Review: Little Tito and the Aliens
- Very well received at Torino, the new film by the Milanese filmmaker, set near Area 51 in Nevada, weaves together science fiction, poetry and human emotions
Paola Randi's new release, which premiered at the 35th Torino Film Festival as part of Festa Mobile, is a film about aliens, in every sense of the word, with its extra-terrestrial Italian cinematographic style, its aliens and characters that are all slightly weirder than the last. Seven years after Into Paradiso [+see also:
film profile] (selected at Venice, and nominated for 4 David di Donatellos in 2010), the second feature film by the Milanese director, Little Tito and the Aliens [+see also:
interview: Paola Randi
film profile], will make you laugh and then cry. Sitting somewhere between indie American cinema and a Neapolitan comedy, the film catapults Valerio Mastandrea, Gianfelice Imparato, the French Clémence Poésy (also on the big screen at Turin in Stanley Tucci's Final Portrait [+see also:
film profile]), along with adorable newcomers Chiara Stella Riccio and Luca Esposito into the Nevada desert, among space telescopes and extra-terrestrials.
Science fiction, poetry and human emotions are woven together in this stunning tale set near the famous Area 51, where legend has it that aliens exist. The film focuses on a crazy scientist (Mastandrea) who should be working on a secret project for the United States government, but has instead spent the last six years lying on a sofa with his headphones on and antenna pointing towards the sky, waiting for signals from space. His brother, Fidel (Imparato), sends him a bizarre video message from Naples, informing him that he's dead. Before his two orphaned children (little Tito and teenage Anita) land in Nevada thinking that they're going to meet Lady Gaga and instead find themselves in the middle of nowhere, with an eccentric uncle they barely know.
The two young stars, carried by their boisterous Neapolitan ways set against a lunar backdrop, seem to be more alien than the aliens themselves. Anita, with hormones in full swing, does nothing but plan escapes, possibly with one of the best soldiers overseeing the area, while Tito pokes around in his uncle's lab and soon discovers a strange robot that might be able to talk to the dead. Because in reality, what the professor seeks from the universe, with his big headphones and antenna, are not extra-terrestrials, but the voice of his wife who is longer alive. After discovering his uncle’s lab, Tito gets it into his head that he would also like speak to his father, who is in heaven. But there's little time, research results are in short supply, and the government wants to shut down the project and send everybody home...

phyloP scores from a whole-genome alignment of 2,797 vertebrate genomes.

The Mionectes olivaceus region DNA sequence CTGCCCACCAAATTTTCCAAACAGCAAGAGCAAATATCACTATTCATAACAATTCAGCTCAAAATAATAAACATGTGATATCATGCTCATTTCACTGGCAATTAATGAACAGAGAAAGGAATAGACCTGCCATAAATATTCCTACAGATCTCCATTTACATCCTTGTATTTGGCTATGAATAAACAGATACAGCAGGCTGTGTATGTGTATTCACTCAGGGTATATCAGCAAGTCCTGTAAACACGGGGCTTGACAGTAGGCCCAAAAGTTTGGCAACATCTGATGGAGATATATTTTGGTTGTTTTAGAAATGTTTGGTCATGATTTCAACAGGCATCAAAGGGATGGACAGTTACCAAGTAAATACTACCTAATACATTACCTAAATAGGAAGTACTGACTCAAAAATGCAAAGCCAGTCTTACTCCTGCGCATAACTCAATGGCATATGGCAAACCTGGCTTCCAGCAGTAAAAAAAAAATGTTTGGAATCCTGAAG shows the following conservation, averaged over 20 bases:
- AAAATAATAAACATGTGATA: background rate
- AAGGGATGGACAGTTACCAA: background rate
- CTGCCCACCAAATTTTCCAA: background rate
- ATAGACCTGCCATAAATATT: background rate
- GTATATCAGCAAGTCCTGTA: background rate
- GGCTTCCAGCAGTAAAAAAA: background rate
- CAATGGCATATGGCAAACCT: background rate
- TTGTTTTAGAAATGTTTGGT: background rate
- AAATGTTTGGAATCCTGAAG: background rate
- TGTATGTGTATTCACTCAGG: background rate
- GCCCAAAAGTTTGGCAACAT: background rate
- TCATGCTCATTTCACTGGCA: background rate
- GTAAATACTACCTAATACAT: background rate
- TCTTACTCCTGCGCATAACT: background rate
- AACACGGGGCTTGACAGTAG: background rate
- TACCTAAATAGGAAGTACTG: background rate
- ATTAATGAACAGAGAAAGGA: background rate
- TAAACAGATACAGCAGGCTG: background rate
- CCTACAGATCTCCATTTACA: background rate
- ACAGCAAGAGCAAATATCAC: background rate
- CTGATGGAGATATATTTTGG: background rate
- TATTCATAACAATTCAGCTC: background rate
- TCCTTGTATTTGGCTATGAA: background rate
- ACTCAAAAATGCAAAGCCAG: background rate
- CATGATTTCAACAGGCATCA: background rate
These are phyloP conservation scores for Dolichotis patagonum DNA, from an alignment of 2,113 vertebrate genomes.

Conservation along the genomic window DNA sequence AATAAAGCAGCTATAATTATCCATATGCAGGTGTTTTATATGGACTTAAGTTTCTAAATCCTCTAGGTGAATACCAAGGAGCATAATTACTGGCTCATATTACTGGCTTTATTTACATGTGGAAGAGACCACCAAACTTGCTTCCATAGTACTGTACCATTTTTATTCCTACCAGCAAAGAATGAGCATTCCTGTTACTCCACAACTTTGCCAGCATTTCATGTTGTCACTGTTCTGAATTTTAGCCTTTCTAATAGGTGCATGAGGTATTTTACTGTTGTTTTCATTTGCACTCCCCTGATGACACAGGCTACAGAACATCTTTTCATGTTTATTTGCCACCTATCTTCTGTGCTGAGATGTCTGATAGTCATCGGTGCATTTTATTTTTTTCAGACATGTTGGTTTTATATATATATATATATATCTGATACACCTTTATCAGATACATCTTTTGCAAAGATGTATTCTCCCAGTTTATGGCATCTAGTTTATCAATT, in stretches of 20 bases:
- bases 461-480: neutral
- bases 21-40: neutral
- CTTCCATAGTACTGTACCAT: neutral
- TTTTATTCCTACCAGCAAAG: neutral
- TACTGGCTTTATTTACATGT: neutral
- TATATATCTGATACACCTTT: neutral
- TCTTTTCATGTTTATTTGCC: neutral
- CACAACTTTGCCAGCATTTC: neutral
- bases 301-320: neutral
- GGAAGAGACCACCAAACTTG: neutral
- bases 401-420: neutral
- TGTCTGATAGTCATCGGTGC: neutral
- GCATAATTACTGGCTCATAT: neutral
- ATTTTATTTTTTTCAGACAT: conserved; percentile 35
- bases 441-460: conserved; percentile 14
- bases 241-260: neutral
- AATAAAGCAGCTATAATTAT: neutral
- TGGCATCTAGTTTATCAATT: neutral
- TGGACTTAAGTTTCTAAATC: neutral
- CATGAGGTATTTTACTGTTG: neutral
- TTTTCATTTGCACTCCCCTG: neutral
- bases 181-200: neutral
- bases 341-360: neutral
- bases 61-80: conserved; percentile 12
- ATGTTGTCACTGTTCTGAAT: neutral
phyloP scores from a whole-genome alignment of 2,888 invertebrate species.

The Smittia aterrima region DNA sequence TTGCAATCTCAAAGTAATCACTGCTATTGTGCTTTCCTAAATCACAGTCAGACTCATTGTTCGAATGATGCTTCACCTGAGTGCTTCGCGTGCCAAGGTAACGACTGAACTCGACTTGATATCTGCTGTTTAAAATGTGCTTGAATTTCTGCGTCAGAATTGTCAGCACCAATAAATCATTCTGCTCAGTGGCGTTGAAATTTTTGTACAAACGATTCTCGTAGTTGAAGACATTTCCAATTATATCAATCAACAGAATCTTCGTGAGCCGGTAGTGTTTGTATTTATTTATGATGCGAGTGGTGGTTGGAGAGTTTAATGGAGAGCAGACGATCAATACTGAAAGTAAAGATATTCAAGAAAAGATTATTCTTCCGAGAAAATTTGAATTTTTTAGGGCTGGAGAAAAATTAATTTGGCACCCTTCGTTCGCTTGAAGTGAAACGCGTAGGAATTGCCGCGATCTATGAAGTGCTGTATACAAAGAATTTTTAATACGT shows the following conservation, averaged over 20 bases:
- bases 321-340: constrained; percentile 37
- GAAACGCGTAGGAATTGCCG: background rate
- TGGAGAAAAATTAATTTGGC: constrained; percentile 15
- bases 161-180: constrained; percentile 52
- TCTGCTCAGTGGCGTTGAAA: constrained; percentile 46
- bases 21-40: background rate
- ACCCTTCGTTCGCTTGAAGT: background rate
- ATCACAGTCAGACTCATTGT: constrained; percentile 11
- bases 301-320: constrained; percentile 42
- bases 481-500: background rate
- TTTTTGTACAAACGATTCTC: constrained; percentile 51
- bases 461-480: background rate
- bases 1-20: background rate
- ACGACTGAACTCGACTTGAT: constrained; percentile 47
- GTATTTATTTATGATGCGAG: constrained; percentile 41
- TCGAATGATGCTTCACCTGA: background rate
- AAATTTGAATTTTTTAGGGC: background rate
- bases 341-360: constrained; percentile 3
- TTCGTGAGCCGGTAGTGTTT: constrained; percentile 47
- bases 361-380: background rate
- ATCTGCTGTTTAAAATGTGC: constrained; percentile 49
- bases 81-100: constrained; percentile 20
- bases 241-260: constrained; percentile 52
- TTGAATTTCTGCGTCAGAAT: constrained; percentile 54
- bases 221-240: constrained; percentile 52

Filmed in the Tabernas desert in Almeria (not far from where Sergio Leone’s films were shot), near to the real Area 51 in Nevada and the former Montalto di Castro nuclear power station, with its "stellar" weddings (those organised by the eccentric character Clémence Poésy for tourists), Spielbergh-esque close-knit meetings and framed photographs of lost loved ones used as telephone receivers, Paola Randi looks to the stars to talk about love, loss and fading memories, including those we would like to keep alive, and does so by maintaining a melancholy lightness to this crazy, colourful and vital extra-terrestrial film, where aliens are much closer and dearer to us than we think.
Produced by Angelo and Matilde Barbagallo for BiBi Film with Rai Cinema, the film is currently in distribution talks, which will likely conclude by April. Immediately following Turin, Little Tito and the Aliens is due to set off for Tallinn, Estonia, to the Black Nights Film Festival, where it will be screened in official selection. International sales are managed by True Colours.
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